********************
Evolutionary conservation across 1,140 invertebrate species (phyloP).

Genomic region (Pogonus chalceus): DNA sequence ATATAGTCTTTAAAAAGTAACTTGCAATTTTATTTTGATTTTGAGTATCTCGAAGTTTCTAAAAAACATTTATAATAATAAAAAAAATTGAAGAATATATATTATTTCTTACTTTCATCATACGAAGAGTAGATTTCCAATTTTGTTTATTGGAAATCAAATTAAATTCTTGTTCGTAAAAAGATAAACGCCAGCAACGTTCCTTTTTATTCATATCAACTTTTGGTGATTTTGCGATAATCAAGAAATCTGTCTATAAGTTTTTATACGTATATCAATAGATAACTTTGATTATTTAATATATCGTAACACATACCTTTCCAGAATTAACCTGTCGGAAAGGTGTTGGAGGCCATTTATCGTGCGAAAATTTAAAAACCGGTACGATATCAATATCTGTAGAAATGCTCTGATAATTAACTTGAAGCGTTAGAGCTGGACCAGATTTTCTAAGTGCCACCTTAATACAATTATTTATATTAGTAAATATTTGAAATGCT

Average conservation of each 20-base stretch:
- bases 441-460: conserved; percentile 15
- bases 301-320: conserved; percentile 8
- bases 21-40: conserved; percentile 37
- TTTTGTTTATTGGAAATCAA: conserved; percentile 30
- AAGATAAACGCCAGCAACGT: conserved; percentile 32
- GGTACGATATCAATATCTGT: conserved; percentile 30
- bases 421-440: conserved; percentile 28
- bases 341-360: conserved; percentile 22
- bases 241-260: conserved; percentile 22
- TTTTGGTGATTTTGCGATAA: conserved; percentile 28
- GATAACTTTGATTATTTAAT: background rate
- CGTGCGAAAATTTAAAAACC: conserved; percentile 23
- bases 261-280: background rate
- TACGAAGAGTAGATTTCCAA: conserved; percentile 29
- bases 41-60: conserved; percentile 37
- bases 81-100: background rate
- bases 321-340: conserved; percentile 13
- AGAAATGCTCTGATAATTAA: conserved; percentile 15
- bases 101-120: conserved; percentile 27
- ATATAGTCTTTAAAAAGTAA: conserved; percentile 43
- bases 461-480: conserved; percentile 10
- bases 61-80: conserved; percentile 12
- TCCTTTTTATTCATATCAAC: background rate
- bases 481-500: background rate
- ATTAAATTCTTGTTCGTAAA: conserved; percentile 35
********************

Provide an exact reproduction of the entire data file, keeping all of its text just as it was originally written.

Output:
Evolutionary conservation across 1,140 invertebrate species (phyloP).

Genomic region (Pogonus chalceus): DNA sequence ATATAGTCTTTAAAAAGTAACTTGCAATTTTATTTTGATTTTGAGTATCTCGAAGTTTCTAAAAAACATTTATAATAATAAAAAAAATTGAAGAATATATATTATTTCTTACTTTCATCATACGAAGAGTAGATTTCCAATTTTGTTTATTGGAAATCAAATTAAATTCTTGTTCGTAAAAAGATAAACGCCAGCAACGTTCCTTTTTATTCATATCAACTTTTGGTGATTTTGCGATAATCAAGAAATCTGTCTATAAGTTTTTATACGTATATCAATAGATAACTTTGATTATTTAATATATCGTAACACATACCTTTCCAGAATTAACCTGTCGGAAAGGTGTTGGAGGCCATTTATCGTGCGAAAATTTAAAAACCGGTACGATATCAATATCTGTAGAAATGCTCTGATAATTAACTTGAAGCGTTAGAGCTGGACCAGATTTTCTAAGTGCCACCTTAATACAATTATTTATATTAGTAAATATTTGAAATGCT

Average conservation of each 20-base stretch:
- bases 441-460: conserved; percentile 15
- bases 301-320: conserved; percentile 8
- bases 21-40: conserved; percentile 37
- TTTTGTTTATTGGAAATCAA: conserved; percentile 30
- AAGATAAACGCCAGCAACGT: conserved; percentile 32
- GGTACGATATCAATATCTGT: conserved; percentile 30
- bases 421-440: conserved; percentile 28
- bases 341-360: conserved; percentile 22
- bases 241-260: conserved; percentile 22
- TTTTGGTGATTTTGCGATAA: conserved; percentile 28
- GATAACTTTGATTATTTAAT: background rate
- CGTGCGAAAATTTAAAAACC: conserved; percentile 23
- bases 261-280: background rate
- TACGAAGAGTAGATTTCCAA: conserved; percentile 29
- bases 41-60: conserved; percentile 37
- bases 81-100: background rate
- bases 321-340: conserved; percentile 13
- AGAAATGCTCTGATAATTAA: conserved; percentile 15
- bases 101-120: conserved; percentile 27
- ATATAGTCTTTAAAAAGTAA: conserved; percentile 43
- bases 461-480: conserved; percentile 10
- bases 61-80: conserved; percentile 12
- TCCTTTTTATTCATATCAAC: background rate
- bases 481-500: background rate
- ATTAAATTCTTGTTCGTAAA: conserved; percentile 35